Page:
The two-kopeck fee was a reminder that this dazzling future when, to quote Engels, "state interference in social relations becomes, in one domain after another, superfluous, and then dies out of itself" (Anti-Dühring), had not yet arrived.

The kick in the nuts was free.

President Gorbachev, like all busy little reformers, had no time to sit back with a glass of horseradish vodka and a crackling pipeful of perique to peruse the lessons of history. That's why he thought Prohibition would sort out the problems of alcoholism, falling output and commodity fetishism, just like it didn't in America.

The result was tumbling mortality rates as the man in the stalling trolleybus took to drinking flight fuel, the total collapse of the economy as everyone spent all their time making, procuring and drinking red-eye, and the rise of the Russian Mafia. Oh, and the Soviet Union shrank from super-power status to the back of Gorbachev's limo, which had had its hub caps stolen and fashioned into rather fetching earrings by the eternally drunk President Yeltsin. Cheers!

Putin is so busy that he can't even be bothered to learn from Gorbachev's mistakes, which is why his new big idea is to shut down the drunk tanks and shunt their clients off to the Accident & Emergency ward of the nearest hospital.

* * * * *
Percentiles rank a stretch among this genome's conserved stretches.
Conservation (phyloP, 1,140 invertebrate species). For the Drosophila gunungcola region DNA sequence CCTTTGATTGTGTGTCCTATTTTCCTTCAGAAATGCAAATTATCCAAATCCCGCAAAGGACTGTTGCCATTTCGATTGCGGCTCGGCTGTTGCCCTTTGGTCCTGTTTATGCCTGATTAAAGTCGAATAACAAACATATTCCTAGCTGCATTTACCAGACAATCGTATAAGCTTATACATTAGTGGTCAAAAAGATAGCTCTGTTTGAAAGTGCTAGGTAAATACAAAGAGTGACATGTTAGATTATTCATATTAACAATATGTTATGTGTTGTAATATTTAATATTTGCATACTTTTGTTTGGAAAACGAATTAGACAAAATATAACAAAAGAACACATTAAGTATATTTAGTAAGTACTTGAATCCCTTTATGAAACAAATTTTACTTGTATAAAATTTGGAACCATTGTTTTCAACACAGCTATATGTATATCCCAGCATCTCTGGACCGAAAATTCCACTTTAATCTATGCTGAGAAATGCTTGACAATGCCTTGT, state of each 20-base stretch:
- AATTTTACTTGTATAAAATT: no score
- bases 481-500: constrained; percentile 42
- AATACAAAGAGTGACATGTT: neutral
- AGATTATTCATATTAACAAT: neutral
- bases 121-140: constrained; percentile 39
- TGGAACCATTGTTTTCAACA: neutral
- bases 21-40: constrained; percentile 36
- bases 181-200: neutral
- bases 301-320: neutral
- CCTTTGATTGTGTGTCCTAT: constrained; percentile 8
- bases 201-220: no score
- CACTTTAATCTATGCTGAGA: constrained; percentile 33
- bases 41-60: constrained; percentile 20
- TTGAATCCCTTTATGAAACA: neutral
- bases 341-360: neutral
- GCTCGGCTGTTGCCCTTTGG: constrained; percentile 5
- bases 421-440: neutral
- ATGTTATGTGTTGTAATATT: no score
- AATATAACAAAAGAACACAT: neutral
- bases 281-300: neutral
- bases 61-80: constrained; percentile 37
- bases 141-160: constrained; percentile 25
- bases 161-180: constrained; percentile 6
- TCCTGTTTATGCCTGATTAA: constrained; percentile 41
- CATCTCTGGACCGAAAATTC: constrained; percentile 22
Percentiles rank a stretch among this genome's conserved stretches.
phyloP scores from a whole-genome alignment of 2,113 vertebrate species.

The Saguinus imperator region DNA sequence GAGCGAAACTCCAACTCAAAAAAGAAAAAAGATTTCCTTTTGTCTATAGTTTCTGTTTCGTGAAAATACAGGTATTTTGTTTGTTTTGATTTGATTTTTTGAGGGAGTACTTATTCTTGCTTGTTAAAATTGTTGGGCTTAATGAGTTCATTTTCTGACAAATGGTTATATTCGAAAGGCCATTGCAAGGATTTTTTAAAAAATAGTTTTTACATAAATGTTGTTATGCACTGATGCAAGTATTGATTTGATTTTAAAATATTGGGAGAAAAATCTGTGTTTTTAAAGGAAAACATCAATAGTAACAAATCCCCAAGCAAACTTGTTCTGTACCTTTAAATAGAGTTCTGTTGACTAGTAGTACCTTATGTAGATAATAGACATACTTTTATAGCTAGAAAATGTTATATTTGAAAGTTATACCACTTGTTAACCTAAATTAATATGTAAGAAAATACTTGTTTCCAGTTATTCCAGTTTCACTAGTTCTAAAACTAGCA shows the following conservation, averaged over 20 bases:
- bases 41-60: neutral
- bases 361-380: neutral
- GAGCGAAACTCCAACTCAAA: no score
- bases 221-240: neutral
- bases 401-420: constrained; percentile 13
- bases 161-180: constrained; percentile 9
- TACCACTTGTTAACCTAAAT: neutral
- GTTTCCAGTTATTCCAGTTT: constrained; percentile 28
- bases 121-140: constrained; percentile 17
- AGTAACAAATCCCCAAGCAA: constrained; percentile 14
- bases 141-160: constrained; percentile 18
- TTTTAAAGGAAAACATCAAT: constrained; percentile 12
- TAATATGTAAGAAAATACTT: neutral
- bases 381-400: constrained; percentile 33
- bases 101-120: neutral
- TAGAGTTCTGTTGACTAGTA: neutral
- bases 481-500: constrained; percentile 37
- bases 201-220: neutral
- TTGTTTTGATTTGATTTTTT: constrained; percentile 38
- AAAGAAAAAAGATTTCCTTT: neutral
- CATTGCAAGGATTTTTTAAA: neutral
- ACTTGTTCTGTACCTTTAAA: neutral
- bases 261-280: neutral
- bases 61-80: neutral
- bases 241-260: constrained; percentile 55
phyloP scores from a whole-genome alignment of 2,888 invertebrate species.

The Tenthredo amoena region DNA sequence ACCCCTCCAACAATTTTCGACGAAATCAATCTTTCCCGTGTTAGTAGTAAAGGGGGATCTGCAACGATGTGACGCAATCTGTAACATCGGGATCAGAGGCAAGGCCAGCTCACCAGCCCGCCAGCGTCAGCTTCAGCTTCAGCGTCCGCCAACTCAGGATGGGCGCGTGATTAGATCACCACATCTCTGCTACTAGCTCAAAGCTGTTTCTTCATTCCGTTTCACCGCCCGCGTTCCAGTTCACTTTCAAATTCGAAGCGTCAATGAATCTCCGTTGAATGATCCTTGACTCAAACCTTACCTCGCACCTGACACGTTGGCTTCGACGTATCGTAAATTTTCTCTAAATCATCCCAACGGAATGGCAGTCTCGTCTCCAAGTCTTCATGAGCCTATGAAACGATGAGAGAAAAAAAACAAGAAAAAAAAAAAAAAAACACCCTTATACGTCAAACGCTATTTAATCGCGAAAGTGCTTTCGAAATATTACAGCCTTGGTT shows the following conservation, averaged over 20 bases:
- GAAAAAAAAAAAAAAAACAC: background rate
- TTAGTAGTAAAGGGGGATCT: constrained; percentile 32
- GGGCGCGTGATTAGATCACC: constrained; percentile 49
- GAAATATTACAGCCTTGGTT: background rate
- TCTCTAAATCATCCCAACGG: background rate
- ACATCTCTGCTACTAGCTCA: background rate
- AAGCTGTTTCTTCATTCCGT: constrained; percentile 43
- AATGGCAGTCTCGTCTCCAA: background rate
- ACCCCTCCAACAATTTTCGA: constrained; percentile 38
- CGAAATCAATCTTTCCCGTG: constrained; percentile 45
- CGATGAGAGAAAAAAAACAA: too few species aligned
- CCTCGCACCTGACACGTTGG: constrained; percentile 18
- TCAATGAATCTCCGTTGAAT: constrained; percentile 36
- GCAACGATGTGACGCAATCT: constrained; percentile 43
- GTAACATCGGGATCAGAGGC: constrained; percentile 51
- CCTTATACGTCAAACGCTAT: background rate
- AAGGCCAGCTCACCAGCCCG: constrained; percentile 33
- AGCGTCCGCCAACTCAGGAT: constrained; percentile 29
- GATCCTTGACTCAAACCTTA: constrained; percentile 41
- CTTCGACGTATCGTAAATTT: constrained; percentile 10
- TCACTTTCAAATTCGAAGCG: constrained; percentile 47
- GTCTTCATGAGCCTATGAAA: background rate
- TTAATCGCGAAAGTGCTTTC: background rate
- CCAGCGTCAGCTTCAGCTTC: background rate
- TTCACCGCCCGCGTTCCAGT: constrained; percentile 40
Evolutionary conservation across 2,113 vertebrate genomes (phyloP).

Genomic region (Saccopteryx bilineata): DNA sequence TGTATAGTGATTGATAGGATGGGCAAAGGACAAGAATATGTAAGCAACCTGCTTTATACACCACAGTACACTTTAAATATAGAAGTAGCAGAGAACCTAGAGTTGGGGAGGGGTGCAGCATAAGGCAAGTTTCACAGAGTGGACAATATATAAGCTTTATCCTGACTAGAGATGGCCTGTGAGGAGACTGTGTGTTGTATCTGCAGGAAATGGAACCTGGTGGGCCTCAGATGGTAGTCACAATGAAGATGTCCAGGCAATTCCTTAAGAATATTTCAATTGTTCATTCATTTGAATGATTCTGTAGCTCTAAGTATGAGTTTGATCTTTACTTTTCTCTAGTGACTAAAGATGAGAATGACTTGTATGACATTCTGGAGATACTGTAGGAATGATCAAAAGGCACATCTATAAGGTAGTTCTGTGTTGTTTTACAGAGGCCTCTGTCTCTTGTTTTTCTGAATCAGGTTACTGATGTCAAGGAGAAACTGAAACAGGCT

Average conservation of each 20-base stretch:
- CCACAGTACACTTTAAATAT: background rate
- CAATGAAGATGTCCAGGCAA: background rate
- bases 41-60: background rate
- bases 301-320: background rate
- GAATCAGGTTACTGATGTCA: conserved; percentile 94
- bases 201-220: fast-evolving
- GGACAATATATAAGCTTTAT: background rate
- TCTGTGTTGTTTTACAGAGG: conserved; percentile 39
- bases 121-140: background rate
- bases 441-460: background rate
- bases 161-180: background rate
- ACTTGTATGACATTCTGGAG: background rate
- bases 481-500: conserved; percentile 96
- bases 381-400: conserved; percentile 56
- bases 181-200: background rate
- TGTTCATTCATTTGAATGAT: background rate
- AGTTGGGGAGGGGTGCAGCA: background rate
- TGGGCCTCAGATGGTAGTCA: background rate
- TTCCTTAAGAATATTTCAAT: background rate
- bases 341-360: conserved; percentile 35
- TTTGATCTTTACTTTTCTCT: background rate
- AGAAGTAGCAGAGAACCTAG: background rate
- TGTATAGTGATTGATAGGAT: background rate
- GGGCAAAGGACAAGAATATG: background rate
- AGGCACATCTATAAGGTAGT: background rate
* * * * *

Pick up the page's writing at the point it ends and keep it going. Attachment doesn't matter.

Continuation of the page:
Perhaps he's trying to return to the medical as opposed to dialectical approach to sobriety pioneered in Tsarist Russia. If so then he, above all, should know what happened to the Romanovs. Another country that adopts this approach is Britain, whose record on public drunkeness is admired only by dead Vikings.

From a strictly Marxist point of view, there may be some benefits to this. Even if you have never been to Russia, you should be able to conduct the following thought experiment:

  • Imagine a British hospital that was last equipped and cleaned in 1964
  • Imagine it staffed by angry, underpaid medics
  • Imagine it full of know-all hypochondriac grannies.

Now imagine this happy scene flooded with bellowing men in piss-stained brown flares, waving pickled gherkins about their bandaged heads, and draw your own conclusions about Mr Putin's chances of completing his third presidential term.

I never made it to a Soviet drunk tank, despite the best efforts of friends and colleagues, but a couple of my fellow students in Voronezh were once called upon to bail out "Major" Farid Bouaouni, an Algerian Situationist shepherd who looked like Major Easy.

He had refused to pay his bill at the Hotel Brno, prompting a visit from the police. They were minded to let him go with the standard clout and shake-down, but he insisted that he only wanted to "converse with socialists". So off to the tank with him.

The desk sergeant was delighted to deliver The Major into the custody of Her Britannic Majesty's student corps, as the boy had caused major delerium tremens among his cellmates by enacting Berkoff's "Metamorphosis" while swinging from the ceiling with his unusually adhesive palms.